Seeking alternative risk premia
We have no explicit allocation to factors in our long-only portfolios. However, we allocate 10% of our total assets to two alternative risk-premia (ARP) strategies, managed by AB Custom Alternative Solutions (ABCAS) and JP Morgan Asset Management (JPMAM), respectively.
Our managers have created a bespoke portfolio for us that harvests alternative risk premia in different asset classes, including equities, fixed income, commodities and currencies.
We target up to 30 different risk premia using systematic, rule-based trading strategies. These can be simple ones, like investing in stocks or bonds with price momentum, or going long cheap companies and short expensive ones. But there are also more sophisticated strategies such as being long realised volatility and short implied volatility. The aim of the ARP allocation is to diversify against the inherent traditional betas that our long-only active managers pick up. You could think of it as a hedge fund beta portfolio, but the cost is significantly lower than building a hedge fund portfolio.
We opted for this approach, rather than allocating to factors in each asset class, to reflect our total portfolio view. It was tough to find a provider that offered a bespoke version of what we wanted.
There are two ways to implement this strategy. ABCAS uses a total return swap on several indices created by investment banks that reflect the different buy and sell positions. JPMAM implements the strategy directly, buying and selling the individual securities. This dual approach provides added diversification.
We have been running the portfolio for almost three years. Last year, the risk-adjusted return was good, while the portfolio fell slightly short of expectations for 2015 and 2016. SPK as a whole, however, performed well last year compared with our peers from a risk-adjusted return perspective.
Combining factors and ESG
Within the defined benefit section of our pension scheme, we have an equity allocation of 38%, of which 12%, about one third, is invested in smart beta. The allocation to smart beta is split between two strategies. The largest is a minimum-variance approach that focuses on low volatility. The portfolio is benchmarked against the MSCI World All Countries index. The in-house manager of this portfolio focuses on reducing the total volatility by selecting low beta shares. There is also a quant filter that helps determine which stocks have some performance potential. The manager also optimises the portfolio to take into account the sensitivity of stocks to interest rates. This portfolio has a strong ESG component. We apply a sector-neutral and region-neutral best-in-class ESG approach.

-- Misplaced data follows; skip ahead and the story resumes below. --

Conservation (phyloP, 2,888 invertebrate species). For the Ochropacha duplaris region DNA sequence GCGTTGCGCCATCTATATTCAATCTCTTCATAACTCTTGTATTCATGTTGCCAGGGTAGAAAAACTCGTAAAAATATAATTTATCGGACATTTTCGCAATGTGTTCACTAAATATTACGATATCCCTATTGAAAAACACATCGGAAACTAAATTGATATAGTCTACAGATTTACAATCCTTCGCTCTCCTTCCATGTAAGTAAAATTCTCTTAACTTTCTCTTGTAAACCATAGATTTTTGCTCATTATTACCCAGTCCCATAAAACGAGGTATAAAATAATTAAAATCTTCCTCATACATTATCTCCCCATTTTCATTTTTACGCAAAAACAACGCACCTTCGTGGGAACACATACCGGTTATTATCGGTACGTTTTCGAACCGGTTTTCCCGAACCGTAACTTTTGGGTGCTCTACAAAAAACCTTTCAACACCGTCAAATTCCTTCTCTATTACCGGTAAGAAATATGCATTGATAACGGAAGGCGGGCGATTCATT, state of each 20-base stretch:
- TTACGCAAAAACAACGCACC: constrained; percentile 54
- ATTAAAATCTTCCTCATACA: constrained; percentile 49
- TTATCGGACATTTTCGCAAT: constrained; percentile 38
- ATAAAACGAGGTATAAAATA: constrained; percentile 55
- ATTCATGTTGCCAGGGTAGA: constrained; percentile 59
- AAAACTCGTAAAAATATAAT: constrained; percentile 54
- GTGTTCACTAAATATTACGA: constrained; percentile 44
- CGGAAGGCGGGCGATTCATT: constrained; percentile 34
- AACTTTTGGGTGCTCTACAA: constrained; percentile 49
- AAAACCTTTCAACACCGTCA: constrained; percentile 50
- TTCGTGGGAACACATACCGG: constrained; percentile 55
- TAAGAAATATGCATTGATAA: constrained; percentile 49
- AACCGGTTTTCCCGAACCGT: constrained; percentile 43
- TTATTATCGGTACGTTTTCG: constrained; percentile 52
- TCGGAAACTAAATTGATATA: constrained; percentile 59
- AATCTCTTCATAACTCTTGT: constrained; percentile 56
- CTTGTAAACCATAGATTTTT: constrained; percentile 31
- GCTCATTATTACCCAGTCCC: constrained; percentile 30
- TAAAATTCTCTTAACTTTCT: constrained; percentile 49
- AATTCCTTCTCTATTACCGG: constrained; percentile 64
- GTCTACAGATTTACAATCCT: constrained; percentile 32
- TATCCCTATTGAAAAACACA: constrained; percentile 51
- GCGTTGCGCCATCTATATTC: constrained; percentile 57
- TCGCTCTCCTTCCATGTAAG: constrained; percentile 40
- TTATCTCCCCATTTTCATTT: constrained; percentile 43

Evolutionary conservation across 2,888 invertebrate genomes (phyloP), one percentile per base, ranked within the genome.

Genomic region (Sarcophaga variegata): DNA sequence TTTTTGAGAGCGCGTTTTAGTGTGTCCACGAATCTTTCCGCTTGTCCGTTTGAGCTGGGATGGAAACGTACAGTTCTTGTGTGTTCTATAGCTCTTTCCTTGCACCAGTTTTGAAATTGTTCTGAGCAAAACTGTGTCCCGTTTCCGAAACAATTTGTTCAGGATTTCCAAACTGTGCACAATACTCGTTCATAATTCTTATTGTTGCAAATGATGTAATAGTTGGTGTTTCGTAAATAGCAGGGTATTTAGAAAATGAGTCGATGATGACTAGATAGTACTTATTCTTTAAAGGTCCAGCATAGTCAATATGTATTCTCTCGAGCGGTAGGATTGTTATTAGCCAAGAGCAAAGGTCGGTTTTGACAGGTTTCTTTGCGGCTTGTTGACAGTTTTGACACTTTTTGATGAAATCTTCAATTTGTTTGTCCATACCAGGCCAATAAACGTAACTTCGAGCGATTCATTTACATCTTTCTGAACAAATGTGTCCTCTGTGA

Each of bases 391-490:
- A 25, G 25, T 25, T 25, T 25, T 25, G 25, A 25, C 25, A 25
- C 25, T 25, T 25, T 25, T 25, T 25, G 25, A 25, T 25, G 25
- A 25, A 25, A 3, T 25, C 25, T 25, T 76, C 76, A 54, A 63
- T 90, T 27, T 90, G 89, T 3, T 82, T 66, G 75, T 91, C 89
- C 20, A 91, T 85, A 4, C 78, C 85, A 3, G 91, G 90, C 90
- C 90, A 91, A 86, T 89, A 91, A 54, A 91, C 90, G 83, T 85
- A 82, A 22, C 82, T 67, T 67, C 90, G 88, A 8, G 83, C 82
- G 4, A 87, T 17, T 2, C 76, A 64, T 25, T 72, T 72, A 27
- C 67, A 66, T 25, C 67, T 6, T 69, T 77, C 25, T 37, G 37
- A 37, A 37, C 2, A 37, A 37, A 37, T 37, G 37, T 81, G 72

The second strategy is also benchmarked against the MSCI World and it allocates to four other factors besides low volatility: value, earning revisions, momentum and dividend yield. This is also an ESG portfolio, but it is centred around sector-related restrictions. The universe is therefore broader.
Last year, the low-volatility portfolio outperformed the benchmark by about 2%, while the multi-factor portfolio slightly underperformed. From a smart-beta perspective, it was a tough year, but it was a positive year overall for our fund.
Factor portfolio provides protection
We allocate around 10% of our total equity portfolio to smart beta. This is about CFH700m (€597m). Our experience with smart beta began three years ago, when we started investing in factor ETFs. Now we have moved to segregated mandates. We have two mandates, one focusing on the US market and the other on the MSCI World. They are both multi-factor portfolios, one focusing on six factors and the other on three. The six-factor portfolio is equal-weighted.
In researching how to implement a smart-beta strategy, we looked at how individual factors behaved and at combinations of factors over different cycles. We opted for a defensive factor allocation. The idea behind it is that in difficult equity markets our factor portfolio should be more robust than just holding the market.
Three years is not a long time and we have experienced ups and downs. The first year, 2015, was positive, while 2016 was more difficult, particularly the last quarter. Last year we slightly outperformed the market. We are still in a testing phase for this portfolio.
Our core equity portfolio, consisting mainly of large-cap stocks, is managed internally with a low-tracking-error approach. We have a several active managers focusing on small and mid caps.
Interviews by Carlo Svaluto Moreolo